Our second spot was down on the North Platte River below Lake Ogallala. Now, it was a beautiful, sunny Saturday afternoon and there were a bunch of folks fishing there already, so all of the ladies scattered out where they could find a spot and we fished a stretch of the river for the rest of the day. Again, with all the activity, bright sunshine, and low flows it was a tough bite, but we did manage to catch a few trout down there that afternoon.
Not all of the gals caught fish down on the river, but more than just catching fish I hoped to give them some idea of how fishing flowing water was different, how they needed to fish differently to catch fish there. Several of the ladies fished really hard, would not quit, and most of them did manage to catch at least one fish before they headed for home.
One of my frustrations when doing a class or workshop like that “on the water” is getting the fish to bite. I cannot make them bite. I suspected with all the other anglers, the bright sun and lack of flow that it would be a tough bite and it was. I wish there was some magic I could work to enable every participant to catch fish, but I do not know of any. All I know is to tell them everything I can, answer their questions, and try to encourage them to keep trying. I have said it before, when it comes to fishing the only thing I know for sure is you cannot catch anything sitting at home on the couch! I hope that even the participants that did not catch fish at least learned something, because if they did that, and had a good time, well then it was a complete success!
I also wish that those ladies that really wanted to catch fish could have stayed until dark because in the evenings the crowd dispersed and the trout cranked up. Friday evening before the workshop my son and I lost track of the number of trout we caught.
Saturday evening after helping the ladies fish all day, Daniel and I had an hour or less of daylight to burn before dark. So, yes, we fished some more! What else would we do? Again the evening bite was good.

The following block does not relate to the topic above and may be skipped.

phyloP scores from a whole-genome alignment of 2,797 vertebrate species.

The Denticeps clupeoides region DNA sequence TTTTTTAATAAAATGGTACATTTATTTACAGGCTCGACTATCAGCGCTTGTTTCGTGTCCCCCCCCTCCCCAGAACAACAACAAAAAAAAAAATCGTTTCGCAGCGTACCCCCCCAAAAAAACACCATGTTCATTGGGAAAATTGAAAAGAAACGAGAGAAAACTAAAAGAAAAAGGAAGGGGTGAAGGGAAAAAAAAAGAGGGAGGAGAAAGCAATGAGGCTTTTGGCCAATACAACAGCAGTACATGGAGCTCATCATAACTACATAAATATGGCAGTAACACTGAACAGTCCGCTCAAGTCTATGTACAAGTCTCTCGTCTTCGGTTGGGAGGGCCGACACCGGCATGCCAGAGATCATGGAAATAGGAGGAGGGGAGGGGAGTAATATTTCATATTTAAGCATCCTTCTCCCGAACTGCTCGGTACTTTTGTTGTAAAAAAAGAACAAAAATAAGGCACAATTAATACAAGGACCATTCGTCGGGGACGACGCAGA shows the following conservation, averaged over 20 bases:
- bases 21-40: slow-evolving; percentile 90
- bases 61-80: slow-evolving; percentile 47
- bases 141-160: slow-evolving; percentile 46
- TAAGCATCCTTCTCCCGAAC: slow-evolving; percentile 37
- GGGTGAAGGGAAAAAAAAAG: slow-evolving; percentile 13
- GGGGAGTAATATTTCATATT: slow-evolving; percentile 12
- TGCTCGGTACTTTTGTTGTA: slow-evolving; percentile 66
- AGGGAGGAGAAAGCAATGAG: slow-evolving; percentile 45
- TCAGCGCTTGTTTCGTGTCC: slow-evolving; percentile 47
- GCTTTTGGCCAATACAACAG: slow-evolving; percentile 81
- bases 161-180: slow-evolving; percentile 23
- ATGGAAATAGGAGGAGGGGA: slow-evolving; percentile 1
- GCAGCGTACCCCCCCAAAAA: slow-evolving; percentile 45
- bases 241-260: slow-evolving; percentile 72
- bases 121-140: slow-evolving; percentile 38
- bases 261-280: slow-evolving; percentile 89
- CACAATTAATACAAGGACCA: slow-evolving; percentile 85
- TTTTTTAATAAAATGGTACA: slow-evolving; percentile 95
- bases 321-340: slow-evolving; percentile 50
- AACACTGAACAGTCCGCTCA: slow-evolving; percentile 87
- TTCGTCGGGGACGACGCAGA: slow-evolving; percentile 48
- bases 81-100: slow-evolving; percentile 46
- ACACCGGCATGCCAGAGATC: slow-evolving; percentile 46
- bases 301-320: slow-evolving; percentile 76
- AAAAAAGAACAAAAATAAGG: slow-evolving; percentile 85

I already hinted that midge larvae are one of the important prey items for trout in Lake Ogallala and associated waters. Of course fly-fishing is a great way to imitate those aquatic insects and catch fish. Some of the gals on Saturday caught fish on fly rods, but a person does not necessarily have to use fly gear to imitate those aquatic insects. One thing I showed the ladies Saturday is that a spinning rod and a float can be used to present small baits, even flies. I call it fly-fishing without the fly rod and I have used that presentation to catch a darned lot of trout from a lot of waters in Nebraska and other states. As a matter of fact, the trout being held by one of the ladies in the picture earlier in this post was caught on a small bead head midge larvae imitation (one tied by my trout-bum nephew), but it was fished below a small float, with a spinning rod. The lady who caught that fish was very excited to catch it, but no more excited than her “instructor” who helped her with that presentation!
OK, one funny story before I quit rambling (at least I had to laugh at myself, so I thought it was funny). I wore chest waders all day long during the Beyond BO-W workshop. I just do not feel like I am fishing unless I am in waders and I roamed all over helping the participants on Saturday so the waders came in handy. I also want to be prepared if I needed to wade in to help land a fish! Anyway, Saturday evening I finally peeled the waders off after wearing them for hours. As I did, I discovered that sometime during the day I had ripped out my jeans, of course right in the crotchal area. Thank goodness I was wearing waders or that could have been embarrassing! Ha.